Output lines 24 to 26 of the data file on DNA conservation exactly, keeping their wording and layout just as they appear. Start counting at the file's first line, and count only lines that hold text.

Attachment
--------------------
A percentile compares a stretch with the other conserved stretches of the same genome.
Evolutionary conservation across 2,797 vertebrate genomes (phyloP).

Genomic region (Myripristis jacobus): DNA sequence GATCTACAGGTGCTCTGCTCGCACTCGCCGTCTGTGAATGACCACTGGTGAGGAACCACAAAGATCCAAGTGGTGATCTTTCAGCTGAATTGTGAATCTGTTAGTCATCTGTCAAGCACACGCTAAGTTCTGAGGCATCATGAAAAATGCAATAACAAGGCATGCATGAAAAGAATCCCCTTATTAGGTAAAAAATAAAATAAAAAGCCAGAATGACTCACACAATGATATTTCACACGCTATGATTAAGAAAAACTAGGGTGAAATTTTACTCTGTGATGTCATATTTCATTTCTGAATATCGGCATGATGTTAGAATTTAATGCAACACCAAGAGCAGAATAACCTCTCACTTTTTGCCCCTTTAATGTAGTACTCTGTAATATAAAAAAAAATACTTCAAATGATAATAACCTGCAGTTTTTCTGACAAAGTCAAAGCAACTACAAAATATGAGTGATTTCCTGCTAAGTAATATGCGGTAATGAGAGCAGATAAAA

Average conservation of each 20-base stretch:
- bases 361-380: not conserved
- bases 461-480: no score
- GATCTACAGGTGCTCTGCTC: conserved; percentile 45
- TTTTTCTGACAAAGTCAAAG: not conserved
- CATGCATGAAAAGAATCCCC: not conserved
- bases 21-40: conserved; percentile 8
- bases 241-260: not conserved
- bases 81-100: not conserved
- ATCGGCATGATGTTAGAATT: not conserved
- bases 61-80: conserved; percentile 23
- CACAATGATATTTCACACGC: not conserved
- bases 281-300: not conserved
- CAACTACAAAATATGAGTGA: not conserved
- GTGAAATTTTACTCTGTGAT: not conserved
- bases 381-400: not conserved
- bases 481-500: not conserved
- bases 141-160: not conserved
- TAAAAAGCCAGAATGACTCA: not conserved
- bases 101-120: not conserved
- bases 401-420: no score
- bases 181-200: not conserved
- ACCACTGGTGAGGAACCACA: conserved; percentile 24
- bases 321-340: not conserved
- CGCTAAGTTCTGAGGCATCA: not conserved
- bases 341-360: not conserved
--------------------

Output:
- bases 401-420: no score
- bases 181-200: not conserved
- ACCACTGGTGAGGAACCACA: conserved; percentile 24